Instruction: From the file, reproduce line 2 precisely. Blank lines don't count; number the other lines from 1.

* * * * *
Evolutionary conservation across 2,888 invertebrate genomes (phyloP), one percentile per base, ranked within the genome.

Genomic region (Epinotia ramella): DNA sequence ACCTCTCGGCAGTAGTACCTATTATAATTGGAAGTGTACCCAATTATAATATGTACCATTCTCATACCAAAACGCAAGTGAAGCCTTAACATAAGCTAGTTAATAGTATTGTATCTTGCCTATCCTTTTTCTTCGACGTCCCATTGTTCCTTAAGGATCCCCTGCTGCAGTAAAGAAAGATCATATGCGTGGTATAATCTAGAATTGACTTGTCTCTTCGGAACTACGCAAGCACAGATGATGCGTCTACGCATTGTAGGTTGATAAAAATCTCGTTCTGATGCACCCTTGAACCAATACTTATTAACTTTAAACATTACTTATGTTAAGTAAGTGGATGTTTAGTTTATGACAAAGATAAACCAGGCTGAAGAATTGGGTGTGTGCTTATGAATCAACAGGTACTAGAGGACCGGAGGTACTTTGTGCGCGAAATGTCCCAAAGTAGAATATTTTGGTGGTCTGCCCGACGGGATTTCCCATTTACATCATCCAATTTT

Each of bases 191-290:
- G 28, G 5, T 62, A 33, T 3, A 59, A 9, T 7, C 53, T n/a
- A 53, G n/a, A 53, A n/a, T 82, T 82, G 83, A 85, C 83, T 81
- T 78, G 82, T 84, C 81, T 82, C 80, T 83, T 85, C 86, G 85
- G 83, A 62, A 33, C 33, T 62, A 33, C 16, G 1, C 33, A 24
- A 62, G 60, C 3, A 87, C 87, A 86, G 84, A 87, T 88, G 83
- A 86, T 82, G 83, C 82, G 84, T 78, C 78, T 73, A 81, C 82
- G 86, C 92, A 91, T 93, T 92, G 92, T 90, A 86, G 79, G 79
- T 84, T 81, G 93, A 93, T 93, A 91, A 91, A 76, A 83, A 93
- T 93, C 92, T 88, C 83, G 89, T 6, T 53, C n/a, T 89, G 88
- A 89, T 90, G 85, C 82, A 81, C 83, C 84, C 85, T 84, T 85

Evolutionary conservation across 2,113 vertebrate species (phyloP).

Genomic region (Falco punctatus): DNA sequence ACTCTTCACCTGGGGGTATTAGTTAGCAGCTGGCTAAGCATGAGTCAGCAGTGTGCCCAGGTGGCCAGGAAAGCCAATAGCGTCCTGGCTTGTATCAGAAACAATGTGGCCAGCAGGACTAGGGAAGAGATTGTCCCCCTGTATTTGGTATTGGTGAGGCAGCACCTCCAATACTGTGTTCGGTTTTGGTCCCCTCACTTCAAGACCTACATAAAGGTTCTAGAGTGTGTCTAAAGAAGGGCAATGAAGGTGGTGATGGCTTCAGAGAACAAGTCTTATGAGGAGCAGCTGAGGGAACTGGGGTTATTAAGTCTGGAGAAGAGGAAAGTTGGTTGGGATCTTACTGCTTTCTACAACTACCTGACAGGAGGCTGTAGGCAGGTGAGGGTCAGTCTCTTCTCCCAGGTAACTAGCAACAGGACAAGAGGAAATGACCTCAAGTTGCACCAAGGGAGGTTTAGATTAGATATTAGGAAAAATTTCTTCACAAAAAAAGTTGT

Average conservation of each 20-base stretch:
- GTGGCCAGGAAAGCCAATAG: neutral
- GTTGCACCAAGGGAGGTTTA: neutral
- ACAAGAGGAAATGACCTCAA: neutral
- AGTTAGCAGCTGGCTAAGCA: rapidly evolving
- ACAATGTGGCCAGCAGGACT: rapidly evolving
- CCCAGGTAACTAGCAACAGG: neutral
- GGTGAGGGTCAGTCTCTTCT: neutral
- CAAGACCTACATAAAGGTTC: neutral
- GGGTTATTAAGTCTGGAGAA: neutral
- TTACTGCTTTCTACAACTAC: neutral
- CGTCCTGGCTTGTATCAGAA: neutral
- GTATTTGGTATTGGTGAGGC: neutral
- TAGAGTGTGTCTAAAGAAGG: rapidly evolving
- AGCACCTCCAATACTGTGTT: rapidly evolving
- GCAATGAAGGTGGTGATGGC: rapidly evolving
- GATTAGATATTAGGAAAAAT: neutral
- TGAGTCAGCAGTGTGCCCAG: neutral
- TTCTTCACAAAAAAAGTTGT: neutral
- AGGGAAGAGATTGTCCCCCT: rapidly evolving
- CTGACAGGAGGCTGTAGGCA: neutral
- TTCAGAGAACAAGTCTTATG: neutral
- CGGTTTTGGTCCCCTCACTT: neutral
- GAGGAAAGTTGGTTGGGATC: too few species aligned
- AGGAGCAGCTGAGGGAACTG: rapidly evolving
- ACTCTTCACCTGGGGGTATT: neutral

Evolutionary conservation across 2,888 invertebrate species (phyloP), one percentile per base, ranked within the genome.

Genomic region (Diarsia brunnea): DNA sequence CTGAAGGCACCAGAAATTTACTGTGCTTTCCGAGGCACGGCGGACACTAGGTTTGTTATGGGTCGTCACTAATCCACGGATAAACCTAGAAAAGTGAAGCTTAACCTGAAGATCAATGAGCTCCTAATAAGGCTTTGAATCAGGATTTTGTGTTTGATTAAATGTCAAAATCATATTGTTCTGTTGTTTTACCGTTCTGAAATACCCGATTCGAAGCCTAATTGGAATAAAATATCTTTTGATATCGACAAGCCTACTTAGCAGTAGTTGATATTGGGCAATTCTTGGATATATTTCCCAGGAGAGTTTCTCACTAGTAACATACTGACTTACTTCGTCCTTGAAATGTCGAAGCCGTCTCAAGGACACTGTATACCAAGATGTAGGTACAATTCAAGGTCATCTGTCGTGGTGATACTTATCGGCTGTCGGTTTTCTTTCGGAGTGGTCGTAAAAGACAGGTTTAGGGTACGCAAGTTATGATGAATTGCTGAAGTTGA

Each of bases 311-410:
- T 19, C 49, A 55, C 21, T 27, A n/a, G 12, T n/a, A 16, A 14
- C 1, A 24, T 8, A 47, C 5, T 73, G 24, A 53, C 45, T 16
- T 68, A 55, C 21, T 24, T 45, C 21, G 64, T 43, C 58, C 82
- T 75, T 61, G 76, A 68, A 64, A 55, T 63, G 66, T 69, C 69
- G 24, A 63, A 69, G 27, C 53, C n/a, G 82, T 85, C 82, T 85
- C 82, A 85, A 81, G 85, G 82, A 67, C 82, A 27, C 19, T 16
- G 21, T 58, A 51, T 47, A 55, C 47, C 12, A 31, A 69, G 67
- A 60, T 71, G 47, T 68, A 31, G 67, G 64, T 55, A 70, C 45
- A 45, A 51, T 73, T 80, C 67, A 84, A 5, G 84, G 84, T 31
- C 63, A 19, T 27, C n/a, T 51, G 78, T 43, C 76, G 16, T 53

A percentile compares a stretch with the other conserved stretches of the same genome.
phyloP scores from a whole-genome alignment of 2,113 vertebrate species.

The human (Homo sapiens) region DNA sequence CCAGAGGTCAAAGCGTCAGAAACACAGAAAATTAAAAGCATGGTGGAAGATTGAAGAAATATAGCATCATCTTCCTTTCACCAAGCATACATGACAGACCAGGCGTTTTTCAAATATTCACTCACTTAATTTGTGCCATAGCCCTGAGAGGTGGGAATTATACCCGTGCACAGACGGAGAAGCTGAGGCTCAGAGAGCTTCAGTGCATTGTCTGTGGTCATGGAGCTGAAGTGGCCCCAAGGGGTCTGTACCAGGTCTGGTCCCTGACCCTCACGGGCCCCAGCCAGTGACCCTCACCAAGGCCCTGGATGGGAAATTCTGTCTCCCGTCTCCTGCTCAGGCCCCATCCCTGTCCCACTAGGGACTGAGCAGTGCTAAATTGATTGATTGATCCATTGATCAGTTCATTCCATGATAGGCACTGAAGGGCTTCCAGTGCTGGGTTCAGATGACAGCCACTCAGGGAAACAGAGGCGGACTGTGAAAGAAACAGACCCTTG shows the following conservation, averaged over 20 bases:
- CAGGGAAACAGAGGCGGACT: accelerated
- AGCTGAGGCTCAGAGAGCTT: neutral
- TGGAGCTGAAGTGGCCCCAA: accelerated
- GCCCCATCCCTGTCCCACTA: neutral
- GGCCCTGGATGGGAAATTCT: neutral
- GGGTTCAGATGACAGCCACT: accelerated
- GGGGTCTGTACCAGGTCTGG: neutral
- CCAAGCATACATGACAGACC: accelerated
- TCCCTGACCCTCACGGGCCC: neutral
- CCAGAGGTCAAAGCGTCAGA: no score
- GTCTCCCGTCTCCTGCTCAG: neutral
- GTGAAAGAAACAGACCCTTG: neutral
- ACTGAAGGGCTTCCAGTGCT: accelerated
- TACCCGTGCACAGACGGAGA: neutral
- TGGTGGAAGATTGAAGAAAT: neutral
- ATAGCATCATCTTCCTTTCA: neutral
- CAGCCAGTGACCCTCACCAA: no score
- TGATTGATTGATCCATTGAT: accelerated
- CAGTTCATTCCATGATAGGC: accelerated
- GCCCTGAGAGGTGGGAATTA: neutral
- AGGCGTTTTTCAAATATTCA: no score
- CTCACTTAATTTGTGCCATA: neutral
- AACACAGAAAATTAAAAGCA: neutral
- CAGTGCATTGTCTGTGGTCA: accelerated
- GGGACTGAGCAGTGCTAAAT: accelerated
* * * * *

Genomic region (Epinotia ramella): DNA sequence ACCTCTCGGCAGTAGTACCTATTATAATTGGAAGTGTACCCAATTATAATATGTACCATTCTCATACCAAAACGCAAGTGAAGCCTTAACATAAGCTAGTTAATAGTATTGTATCTTGCCTATCCTTTTTCTTCGACGTCCCATTGTTCCTTAAGGATCCCCTGCTGCAGTAAAGAAAGATCATATGCGTGGTATAATCTAGAATTGACTTGTCTCTTCGGAACTACGCAAGCACAGATGATGCGTCTACGCATTGTAGGTTGATAAAAATCTCGTTCTGATGCACCCTTGAACCAATACTTATTAACTTTAAACATTACTTATGTTAAGTAAGTGGATGTTTAGTTTATGACAAAGATAAACCAGGCTGAAGAATTGGGTGTGTGCTTATGAATCAACAGGTACTAGAGGACCGGAGGTACTTTGTGCGCGAAATGTCCCAAAGTAGAATATTTTGGTGGTCTGCCCGACGGGATTTCCCATTTACATCATCCAATTTT